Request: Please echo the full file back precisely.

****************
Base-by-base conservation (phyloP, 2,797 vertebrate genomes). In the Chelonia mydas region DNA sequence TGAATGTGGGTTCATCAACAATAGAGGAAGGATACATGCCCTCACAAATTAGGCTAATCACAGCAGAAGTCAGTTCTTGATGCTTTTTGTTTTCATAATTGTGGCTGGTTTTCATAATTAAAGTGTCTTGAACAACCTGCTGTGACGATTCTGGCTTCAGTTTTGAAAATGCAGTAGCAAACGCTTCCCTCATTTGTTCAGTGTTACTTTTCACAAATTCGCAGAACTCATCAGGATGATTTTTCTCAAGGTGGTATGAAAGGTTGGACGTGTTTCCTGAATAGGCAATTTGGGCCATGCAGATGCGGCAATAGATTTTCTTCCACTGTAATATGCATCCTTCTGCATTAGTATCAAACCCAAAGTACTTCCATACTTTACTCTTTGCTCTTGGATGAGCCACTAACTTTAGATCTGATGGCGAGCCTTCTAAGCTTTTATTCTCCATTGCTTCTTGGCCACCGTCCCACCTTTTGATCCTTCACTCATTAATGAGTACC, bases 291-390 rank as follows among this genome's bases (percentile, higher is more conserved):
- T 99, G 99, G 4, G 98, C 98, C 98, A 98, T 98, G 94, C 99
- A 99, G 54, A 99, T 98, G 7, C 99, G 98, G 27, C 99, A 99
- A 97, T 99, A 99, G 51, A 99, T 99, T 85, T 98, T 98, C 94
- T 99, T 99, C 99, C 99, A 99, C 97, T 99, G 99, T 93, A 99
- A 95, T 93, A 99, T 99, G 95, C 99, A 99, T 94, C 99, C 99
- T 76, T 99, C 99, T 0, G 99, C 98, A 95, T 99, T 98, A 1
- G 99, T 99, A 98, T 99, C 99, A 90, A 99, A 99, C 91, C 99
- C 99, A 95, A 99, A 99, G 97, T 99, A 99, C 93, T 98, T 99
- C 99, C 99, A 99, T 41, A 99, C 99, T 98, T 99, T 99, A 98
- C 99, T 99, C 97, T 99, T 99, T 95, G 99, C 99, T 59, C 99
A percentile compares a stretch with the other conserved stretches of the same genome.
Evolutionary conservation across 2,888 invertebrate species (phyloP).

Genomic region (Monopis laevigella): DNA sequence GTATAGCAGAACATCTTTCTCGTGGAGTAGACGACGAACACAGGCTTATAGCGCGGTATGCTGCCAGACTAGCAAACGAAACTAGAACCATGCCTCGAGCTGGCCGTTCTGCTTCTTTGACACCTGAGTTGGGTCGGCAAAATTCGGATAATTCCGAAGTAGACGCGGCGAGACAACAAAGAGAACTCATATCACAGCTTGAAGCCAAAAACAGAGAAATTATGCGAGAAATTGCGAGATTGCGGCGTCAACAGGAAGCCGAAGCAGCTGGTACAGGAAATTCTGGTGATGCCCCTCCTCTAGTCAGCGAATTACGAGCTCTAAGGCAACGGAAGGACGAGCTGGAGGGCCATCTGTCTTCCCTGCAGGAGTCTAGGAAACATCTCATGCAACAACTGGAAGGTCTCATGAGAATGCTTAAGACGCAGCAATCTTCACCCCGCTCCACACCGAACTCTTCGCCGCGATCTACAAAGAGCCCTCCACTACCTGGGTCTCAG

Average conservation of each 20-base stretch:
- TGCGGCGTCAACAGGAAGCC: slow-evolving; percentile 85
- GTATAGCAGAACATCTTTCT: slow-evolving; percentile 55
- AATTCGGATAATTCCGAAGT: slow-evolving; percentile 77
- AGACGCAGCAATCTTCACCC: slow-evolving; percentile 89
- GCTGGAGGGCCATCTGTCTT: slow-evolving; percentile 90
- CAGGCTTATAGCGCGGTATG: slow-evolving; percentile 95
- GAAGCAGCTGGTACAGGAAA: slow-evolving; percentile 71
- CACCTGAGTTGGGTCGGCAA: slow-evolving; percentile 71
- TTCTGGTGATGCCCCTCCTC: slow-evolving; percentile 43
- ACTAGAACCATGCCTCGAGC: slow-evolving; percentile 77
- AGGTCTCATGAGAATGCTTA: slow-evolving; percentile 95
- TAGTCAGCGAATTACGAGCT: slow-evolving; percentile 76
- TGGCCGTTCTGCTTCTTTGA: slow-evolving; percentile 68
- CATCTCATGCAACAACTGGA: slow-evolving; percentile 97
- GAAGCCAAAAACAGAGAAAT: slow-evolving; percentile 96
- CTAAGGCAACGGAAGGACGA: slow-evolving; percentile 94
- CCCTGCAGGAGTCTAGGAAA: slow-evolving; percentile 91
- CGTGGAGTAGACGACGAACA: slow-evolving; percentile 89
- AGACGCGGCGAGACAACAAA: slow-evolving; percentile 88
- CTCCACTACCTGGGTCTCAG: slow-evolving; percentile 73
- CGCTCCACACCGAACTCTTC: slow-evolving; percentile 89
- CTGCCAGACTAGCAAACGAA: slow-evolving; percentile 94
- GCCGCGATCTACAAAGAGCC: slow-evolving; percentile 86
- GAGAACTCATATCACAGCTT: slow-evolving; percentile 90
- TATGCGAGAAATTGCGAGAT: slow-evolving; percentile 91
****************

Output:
Base-by-base conservation (phyloP, 2,797 vertebrate genomes). In the Chelonia mydas region DNA sequence TGAATGTGGGTTCATCAACAATAGAGGAAGGATACATGCCCTCACAAATTAGGCTAATCACAGCAGAAGTCAGTTCTTGATGCTTTTTGTTTTCATAATTGTGGCTGGTTTTCATAATTAAAGTGTCTTGAACAACCTGCTGTGACGATTCTGGCTTCAGTTTTGAAAATGCAGTAGCAAACGCTTCCCTCATTTGTTCAGTGTTACTTTTCACAAATTCGCAGAACTCATCAGGATGATTTTTCTCAAGGTGGTATGAAAGGTTGGACGTGTTTCCTGAATAGGCAATTTGGGCCATGCAGATGCGGCAATAGATTTTCTTCCACTGTAATATGCATCCTTCTGCATTAGTATCAAACCCAAAGTACTTCCATACTTTACTCTTTGCTCTTGGATGAGCCACTAACTTTAGATCTGATGGCGAGCCTTCTAAGCTTTTATTCTCCATTGCTTCTTGGCCACCGTCCCACCTTTTGATCCTTCACTCATTAATGAGTACC, bases 291-390 rank as follows among this genome's bases (percentile, higher is more conserved):
- T 99, G 99, G 4, G 98, C 98, C 98, A 98, T 98, G 94, C 99
- A 99, G 54, A 99, T 98, G 7, C 99, G 98, G 27, C 99, A 99
- A 97, T 99, A 99, G 51, A 99, T 99, T 85, T 98, T 98, C 94
- T 99, T 99, C 99, C 99, A 99, C 97, T 99, G 99, T 93, A 99
- A 95, T 93, A 99, T 99, G 95, C 99, A 99, T 94, C 99, C 99
- T 76, T 99, C 99, T 0, G 99, C 98, A 95, T 99, T 98, A 1
- G 99, T 99, A 98, T 99, C 99, A 90, A 99, A 99, C 91, C 99
- C 99, A 95, A 99, A 99, G 97, T 99, A 99, C 93, T 98, T 99
- C 99, C 99, A 99, T 41, A 99, C 99, T 98, T 99, T 99, A 98
- C 99, T 99, C 97, T 99, T 99, T 95, G 99, C 99, T 59, C 99
A percentile compares a stretch with the other conserved stretches of the same genome.
Evolutionary conservation across 2,888 invertebrate species (phyloP).

Genomic region (Monopis laevigella): DNA sequence GTATAGCAGAACATCTTTCTCGTGGAGTAGACGACGAACACAGGCTTATAGCGCGGTATGCTGCCAGACTAGCAAACGAAACTAGAACCATGCCTCGAGCTGGCCGTTCTGCTTCTTTGACACCTGAGTTGGGTCGGCAAAATTCGGATAATTCCGAAGTAGACGCGGCGAGACAACAAAGAGAACTCATATCACAGCTTGAAGCCAAAAACAGAGAAATTATGCGAGAAATTGCGAGATTGCGGCGTCAACAGGAAGCCGAAGCAGCTGGTACAGGAAATTCTGGTGATGCCCCTCCTCTAGTCAGCGAATTACGAGCTCTAAGGCAACGGAAGGACGAGCTGGAGGGCCATCTGTCTTCCCTGCAGGAGTCTAGGAAACATCTCATGCAACAACTGGAAGGTCTCATGAGAATGCTTAAGACGCAGCAATCTTCACCCCGCTCCACACCGAACTCTTCGCCGCGATCTACAAAGAGCCCTCCACTACCTGGGTCTCAG

Average conservation of each 20-base stretch:
- TGCGGCGTCAACAGGAAGCC: slow-evolving; percentile 85
- GTATAGCAGAACATCTTTCT: slow-evolving; percentile 55
- AATTCGGATAATTCCGAAGT: slow-evolving; percentile 77
- AGACGCAGCAATCTTCACCC: slow-evolving; percentile 89
- GCTGGAGGGCCATCTGTCTT: slow-evolving; percentile 90
- CAGGCTTATAGCGCGGTATG: slow-evolving; percentile 95
- GAAGCAGCTGGTACAGGAAA: slow-evolving; percentile 71
- CACCTGAGTTGGGTCGGCAA: slow-evolving; percentile 71
- TTCTGGTGATGCCCCTCCTC: slow-evolving; percentile 43
- ACTAGAACCATGCCTCGAGC: slow-evolving; percentile 77
- AGGTCTCATGAGAATGCTTA: slow-evolving; percentile 95
- TAGTCAGCGAATTACGAGCT: slow-evolving; percentile 76
- TGGCCGTTCTGCTTCTTTGA: slow-evolving; percentile 68
- CATCTCATGCAACAACTGGA: slow-evolving; percentile 97
- GAAGCCAAAAACAGAGAAAT: slow-evolving; percentile 96
- CTAAGGCAACGGAAGGACGA: slow-evolving; percentile 94
- CCCTGCAGGAGTCTAGGAAA: slow-evolving; percentile 91
- CGTGGAGTAGACGACGAACA: slow-evolving; percentile 89
- AGACGCGGCGAGACAACAAA: slow-evolving; percentile 88
- CTCCACTACCTGGGTCTCAG: slow-evolving; percentile 73
- CGCTCCACACCGAACTCTTC: slow-evolving; percentile 89
- CTGCCAGACTAGCAAACGAA: slow-evolving; percentile 94
- GCCGCGATCTACAAAGAGCC: slow-evolving; percentile 86
- GAGAACTCATATCACAGCTT: slow-evolving; percentile 90
- TATGCGAGAAATTGCGAGAT: slow-evolving; percentile 91